Americans should remind their elected representatives and senators that we do not have the parliamentary system in this country.
Under that system, which the Founding Fathers rejected, the executive branch is chosen from the majority party in the legislature or, if there is no majority, from a coalition of parties. The Founding Fathers were wise to reject this system, because for one thing it makes the majority party virtually a dictatorship.
Our system elects members of the House and the Senate independently. The president and vice president are elected independently of Congress. The legislative branch is entirely separate from the executive branch and from the judicial branch, and vice versa.
Unfortunately, in recent years the low-caliber people we’ve elected have tried to make it a parliamentary system in fact if not in form. Republicans are not elected to represent the Republican Party or a Republican president. They are elected to represent all the people in their district. Yet the Republicans in office today slavishly obey the president.
The same is true of Democrats. Both parties, however, have allowed their partisanship to trump their constitutional duty. Republicans support a Republican president no matter how wrong he is; Democrats support a Democratic president no matter how wrong he is.
The way to remedy this is for the people to take back their government by voting out of office all incumbents. I’ve advocated this for years, and others have, too. People won’t do it, though. They may cuss Congress, but they tend to think their particular representative is OK. Well, he or she might be, but the person still needs to be tossed out of office to make the point that the legislative branch is not the cheering section for the president.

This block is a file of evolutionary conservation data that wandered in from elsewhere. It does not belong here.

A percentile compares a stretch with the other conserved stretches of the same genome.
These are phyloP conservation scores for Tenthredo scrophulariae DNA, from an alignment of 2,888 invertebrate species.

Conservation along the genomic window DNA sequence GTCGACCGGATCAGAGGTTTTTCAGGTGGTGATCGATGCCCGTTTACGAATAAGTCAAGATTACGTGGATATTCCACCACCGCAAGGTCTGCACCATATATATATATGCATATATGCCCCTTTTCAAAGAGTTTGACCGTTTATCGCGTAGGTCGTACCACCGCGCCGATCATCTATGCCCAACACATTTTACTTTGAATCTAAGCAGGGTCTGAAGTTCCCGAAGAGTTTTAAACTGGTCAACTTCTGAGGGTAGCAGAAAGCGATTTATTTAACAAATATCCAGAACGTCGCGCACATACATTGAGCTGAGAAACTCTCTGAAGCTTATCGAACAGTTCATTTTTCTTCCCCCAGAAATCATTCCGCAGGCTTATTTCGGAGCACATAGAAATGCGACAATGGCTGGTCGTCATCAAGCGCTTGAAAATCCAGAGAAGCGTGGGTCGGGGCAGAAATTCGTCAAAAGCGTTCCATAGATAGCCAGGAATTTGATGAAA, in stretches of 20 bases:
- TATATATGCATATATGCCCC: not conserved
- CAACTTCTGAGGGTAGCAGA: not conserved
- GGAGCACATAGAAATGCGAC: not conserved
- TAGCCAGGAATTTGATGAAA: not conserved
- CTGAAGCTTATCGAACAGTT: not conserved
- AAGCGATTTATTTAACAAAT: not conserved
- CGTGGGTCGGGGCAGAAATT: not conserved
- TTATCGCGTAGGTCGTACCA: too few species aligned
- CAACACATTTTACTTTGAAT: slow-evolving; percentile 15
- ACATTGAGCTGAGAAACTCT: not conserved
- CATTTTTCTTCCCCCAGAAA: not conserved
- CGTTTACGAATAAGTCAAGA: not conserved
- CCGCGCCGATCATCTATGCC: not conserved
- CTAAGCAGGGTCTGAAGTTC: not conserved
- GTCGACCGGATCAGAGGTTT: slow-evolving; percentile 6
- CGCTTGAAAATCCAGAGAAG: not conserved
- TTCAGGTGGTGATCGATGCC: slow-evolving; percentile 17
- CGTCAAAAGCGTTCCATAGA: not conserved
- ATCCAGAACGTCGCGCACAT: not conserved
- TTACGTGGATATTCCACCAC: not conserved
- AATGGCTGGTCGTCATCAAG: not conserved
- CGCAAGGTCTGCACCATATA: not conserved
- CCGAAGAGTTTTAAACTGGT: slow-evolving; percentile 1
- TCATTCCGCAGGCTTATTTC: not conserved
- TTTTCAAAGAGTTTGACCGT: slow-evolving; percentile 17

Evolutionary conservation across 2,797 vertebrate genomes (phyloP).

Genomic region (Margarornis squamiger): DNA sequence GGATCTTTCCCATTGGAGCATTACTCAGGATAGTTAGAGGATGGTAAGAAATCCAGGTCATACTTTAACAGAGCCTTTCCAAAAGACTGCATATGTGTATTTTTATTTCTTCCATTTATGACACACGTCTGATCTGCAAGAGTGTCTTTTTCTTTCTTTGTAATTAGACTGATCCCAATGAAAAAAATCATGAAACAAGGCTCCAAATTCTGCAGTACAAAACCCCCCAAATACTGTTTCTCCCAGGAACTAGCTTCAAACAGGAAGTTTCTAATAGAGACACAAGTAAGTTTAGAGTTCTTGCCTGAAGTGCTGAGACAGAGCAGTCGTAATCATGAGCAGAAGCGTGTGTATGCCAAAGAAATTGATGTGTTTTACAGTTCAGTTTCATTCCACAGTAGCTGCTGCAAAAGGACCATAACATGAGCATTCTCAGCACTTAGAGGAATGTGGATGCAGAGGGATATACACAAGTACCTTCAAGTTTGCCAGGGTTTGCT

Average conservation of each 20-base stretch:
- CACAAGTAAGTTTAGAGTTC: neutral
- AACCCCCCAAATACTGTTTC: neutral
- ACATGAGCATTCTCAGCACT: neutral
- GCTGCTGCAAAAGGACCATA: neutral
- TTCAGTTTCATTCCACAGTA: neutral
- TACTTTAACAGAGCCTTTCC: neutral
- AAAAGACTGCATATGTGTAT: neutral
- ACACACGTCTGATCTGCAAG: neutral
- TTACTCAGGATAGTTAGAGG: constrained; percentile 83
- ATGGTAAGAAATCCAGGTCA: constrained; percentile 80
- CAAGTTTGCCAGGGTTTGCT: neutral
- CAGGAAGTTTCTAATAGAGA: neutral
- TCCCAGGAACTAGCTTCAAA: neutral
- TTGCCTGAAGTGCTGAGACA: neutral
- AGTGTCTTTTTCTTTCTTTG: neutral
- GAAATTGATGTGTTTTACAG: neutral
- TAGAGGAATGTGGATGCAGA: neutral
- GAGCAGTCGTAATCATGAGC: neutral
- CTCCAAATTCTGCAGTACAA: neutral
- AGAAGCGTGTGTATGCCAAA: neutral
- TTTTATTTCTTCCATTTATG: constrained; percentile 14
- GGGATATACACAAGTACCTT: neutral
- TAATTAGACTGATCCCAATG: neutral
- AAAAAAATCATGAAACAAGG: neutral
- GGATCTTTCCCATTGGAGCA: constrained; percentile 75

I would like to see every single Republican in office dumped in 2008, and then in 2010, every single Democrat dumped. The American people are the only people in the world who have the power to effect a peaceful revolution. All 435 House members must stand for election every two years. Can you imagine the shock if all 435 were defeated? Every two years, one-third of the Senate has to stand for re-election, and the senators, too, could be dumped out of office.
Never let anyone blame the ills of government on the government. All of the problems of the government are the direct responsibility of the people who are supposed to judge those running for office and to reject those who don’t meet the people’s standards. In America, we do indeed get the government we deserve, because we get the government we tolerate.
You can’t tell me that in a nation of 300 million people, the 435 members of Congress and the 100 senators are the best we can do. That’s only 535 people out of 300 million. If that paltry number of office-seekers is the cream of our crop, then we have declined in quality to the point of no resurrection.
Part of the problem is that the best of our people no longer want to serve. As much as Congress has inflated its own salaries and perks, it’s still below what a reasonably bright and energetic lawyer or businessman can make. Then, too, there is the harassment that goes with being in public office.
Nevertheless, we wouldn’t exist if some of the best people in the past had not sacrificed to serve the public and the country, often at great personal expense. Think about it. The government belongs to you, not to the politicians.
Charley Reese [send him mail] has been a journalist for 49 years.
© 2007 by King Features Syndicate, Inc.